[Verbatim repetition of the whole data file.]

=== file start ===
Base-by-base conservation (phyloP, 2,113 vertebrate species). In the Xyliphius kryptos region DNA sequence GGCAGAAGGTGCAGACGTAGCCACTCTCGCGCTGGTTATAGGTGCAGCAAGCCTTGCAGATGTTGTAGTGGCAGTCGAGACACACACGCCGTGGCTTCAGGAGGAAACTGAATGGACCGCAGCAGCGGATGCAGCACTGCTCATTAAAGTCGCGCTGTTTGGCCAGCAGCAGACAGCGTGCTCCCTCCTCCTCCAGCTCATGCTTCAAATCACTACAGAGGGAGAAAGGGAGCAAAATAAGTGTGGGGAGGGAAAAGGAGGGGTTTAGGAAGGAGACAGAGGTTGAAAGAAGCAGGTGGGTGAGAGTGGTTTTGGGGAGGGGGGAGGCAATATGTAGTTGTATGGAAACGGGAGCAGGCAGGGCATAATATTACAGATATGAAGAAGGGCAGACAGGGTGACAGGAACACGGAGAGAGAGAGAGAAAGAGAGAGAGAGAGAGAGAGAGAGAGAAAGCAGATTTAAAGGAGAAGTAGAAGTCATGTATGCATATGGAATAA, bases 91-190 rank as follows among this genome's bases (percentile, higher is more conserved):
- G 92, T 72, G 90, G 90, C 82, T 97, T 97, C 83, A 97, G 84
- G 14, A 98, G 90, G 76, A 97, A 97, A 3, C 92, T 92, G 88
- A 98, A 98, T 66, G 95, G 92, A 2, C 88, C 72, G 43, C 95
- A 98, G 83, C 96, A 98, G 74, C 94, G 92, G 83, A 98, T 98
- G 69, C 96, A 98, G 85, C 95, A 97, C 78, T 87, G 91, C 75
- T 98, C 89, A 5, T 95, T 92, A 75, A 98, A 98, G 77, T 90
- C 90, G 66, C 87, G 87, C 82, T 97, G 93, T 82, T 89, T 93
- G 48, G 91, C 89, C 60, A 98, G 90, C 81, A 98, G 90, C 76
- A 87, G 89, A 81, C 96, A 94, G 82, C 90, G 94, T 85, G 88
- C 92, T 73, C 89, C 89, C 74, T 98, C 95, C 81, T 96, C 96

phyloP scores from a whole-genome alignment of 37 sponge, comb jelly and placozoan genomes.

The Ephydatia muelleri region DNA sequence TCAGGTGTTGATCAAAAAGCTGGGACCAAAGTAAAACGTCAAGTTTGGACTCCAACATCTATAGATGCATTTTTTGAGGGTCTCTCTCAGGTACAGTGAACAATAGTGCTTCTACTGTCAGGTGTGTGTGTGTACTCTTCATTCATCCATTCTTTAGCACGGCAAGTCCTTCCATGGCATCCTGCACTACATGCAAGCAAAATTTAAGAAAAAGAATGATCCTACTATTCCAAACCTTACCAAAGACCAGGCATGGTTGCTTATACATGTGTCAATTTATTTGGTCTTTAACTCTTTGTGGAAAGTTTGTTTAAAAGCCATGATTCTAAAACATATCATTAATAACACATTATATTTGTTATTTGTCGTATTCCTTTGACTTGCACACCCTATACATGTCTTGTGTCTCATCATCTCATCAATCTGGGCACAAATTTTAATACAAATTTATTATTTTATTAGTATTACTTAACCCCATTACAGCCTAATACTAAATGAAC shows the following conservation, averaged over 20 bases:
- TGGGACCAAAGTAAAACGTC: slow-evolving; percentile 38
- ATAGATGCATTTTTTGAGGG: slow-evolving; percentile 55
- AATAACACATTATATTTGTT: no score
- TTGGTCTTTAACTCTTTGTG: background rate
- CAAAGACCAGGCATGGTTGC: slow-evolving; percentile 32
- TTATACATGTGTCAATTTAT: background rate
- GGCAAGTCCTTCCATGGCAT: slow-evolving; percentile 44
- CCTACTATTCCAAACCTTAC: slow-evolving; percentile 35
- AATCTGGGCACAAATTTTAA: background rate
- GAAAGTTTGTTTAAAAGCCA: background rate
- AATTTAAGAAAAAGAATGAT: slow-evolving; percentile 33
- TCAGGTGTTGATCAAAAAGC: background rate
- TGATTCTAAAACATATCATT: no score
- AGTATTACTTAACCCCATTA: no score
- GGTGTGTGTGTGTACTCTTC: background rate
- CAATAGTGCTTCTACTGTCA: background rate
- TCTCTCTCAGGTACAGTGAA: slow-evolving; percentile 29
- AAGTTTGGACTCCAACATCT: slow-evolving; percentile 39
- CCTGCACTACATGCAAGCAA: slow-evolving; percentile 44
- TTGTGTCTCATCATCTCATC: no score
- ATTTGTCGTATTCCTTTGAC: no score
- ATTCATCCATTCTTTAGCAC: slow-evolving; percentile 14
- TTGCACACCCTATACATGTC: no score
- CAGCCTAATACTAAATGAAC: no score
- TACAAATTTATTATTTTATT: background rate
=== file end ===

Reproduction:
Base-by-base conservation (phyloP, 2,113 vertebrate species). In the Xyliphius kryptos region DNA sequence GGCAGAAGGTGCAGACGTAGCCACTCTCGCGCTGGTTATAGGTGCAGCAAGCCTTGCAGATGTTGTAGTGGCAGTCGAGACACACACGCCGTGGCTTCAGGAGGAAACTGAATGGACCGCAGCAGCGGATGCAGCACTGCTCATTAAAGTCGCGCTGTTTGGCCAGCAGCAGACAGCGTGCTCCCTCCTCCTCCAGCTCATGCTTCAAATCACTACAGAGGGAGAAAGGGAGCAAAATAAGTGTGGGGAGGGAAAAGGAGGGGTTTAGGAAGGAGACAGAGGTTGAAAGAAGCAGGTGGGTGAGAGTGGTTTTGGGGAGGGGGGAGGCAATATGTAGTTGTATGGAAACGGGAGCAGGCAGGGCATAATATTACAGATATGAAGAAGGGCAGACAGGGTGACAGGAACACGGAGAGAGAGAGAGAAAGAGAGAGAGAGAGAGAGAGAGAGAGAAAGCAGATTTAAAGGAGAAGTAGAAGTCATGTATGCATATGGAATAA, bases 91-190 rank as follows among this genome's bases (percentile, higher is more conserved):
- G 92, T 72, G 90, G 90, C 82, T 97, T 97, C 83, A 97, G 84
- G 14, A 98, G 90, G 76, A 97, A 97, A 3, C 92, T 92, G 88
- A 98, A 98, T 66, G 95, G 92, A 2, C 88, C 72, G 43, C 95
- A 98, G 83, C 96, A 98, G 74, C 94, G 92, G 83, A 98, T 98
- G 69, C 96, A 98, G 85, C 95, A 97, C 78, T 87, G 91, C 75
- T 98, C 89, A 5, T 95, T 92, A 75, A 98, A 98, G 77, T 90
- C 90, G 66, C 87, G 87, C 82, T 97, G 93, T 82, T 89, T 93
- G 48, G 91, C 89, C 60, A 98, G 90, C 81, A 98, G 90, C 76
- A 87, G 89, A 81, C 96, A 94, G 82, C 90, G 94, T 85, G 88
- C 92, T 73, C 89, C 89, C 74, T 98, C 95, C 81, T 96, C 96

phyloP scores from a whole-genome alignment of 37 sponge, comb jelly and placozoan genomes.

The Ephydatia muelleri region DNA sequence TCAGGTGTTGATCAAAAAGCTGGGACCAAAGTAAAACGTCAAGTTTGGACTCCAACATCTATAGATGCATTTTTTGAGGGTCTCTCTCAGGTACAGTGAACAATAGTGCTTCTACTGTCAGGTGTGTGTGTGTACTCTTCATTCATCCATTCTTTAGCACGGCAAGTCCTTCCATGGCATCCTGCACTACATGCAAGCAAAATTTAAGAAAAAGAATGATCCTACTATTCCAAACCTTACCAAAGACCAGGCATGGTTGCTTATACATGTGTCAATTTATTTGGTCTTTAACTCTTTGTGGAAAGTTTGTTTAAAAGCCATGATTCTAAAACATATCATTAATAACACATTATATTTGTTATTTGTCGTATTCCTTTGACTTGCACACCCTATACATGTCTTGTGTCTCATCATCTCATCAATCTGGGCACAAATTTTAATACAAATTTATTATTTTATTAGTATTACTTAACCCCATTACAGCCTAATACTAAATGAAC shows the following conservation, averaged over 20 bases:
- TGGGACCAAAGTAAAACGTC: slow-evolving; percentile 38
- ATAGATGCATTTTTTGAGGG: slow-evolving; percentile 55
- AATAACACATTATATTTGTT: no score
- TTGGTCTTTAACTCTTTGTG: background rate
- CAAAGACCAGGCATGGTTGC: slow-evolving; percentile 32
- TTATACATGTGTCAATTTAT: background rate
- GGCAAGTCCTTCCATGGCAT: slow-evolving; percentile 44
- CCTACTATTCCAAACCTTAC: slow-evolving; percentile 35
- AATCTGGGCACAAATTTTAA: background rate
- GAAAGTTTGTTTAAAAGCCA: background rate
- AATTTAAGAAAAAGAATGAT: slow-evolving; percentile 33
- TCAGGTGTTGATCAAAAAGC: background rate
- TGATTCTAAAACATATCATT: no score
- AGTATTACTTAACCCCATTA: no score
- GGTGTGTGTGTGTACTCTTC: background rate
- CAATAGTGCTTCTACTGTCA: background rate
- TCTCTCTCAGGTACAGTGAA: slow-evolving; percentile 29
- AAGTTTGGACTCCAACATCT: slow-evolving; percentile 39
- CCTGCACTACATGCAAGCAA: slow-evolving; percentile 44
- TTGTGTCTCATCATCTCATC: no score
- ATTTGTCGTATTCCTTTGAC: no score
- ATTCATCCATTCTTTAGCAC: slow-evolving; percentile 14
- TTGCACACCCTATACATGTC: no score
- CAGCCTAATACTAAATGAAC: no score
- TACAAATTTATTATTTTATT: background rate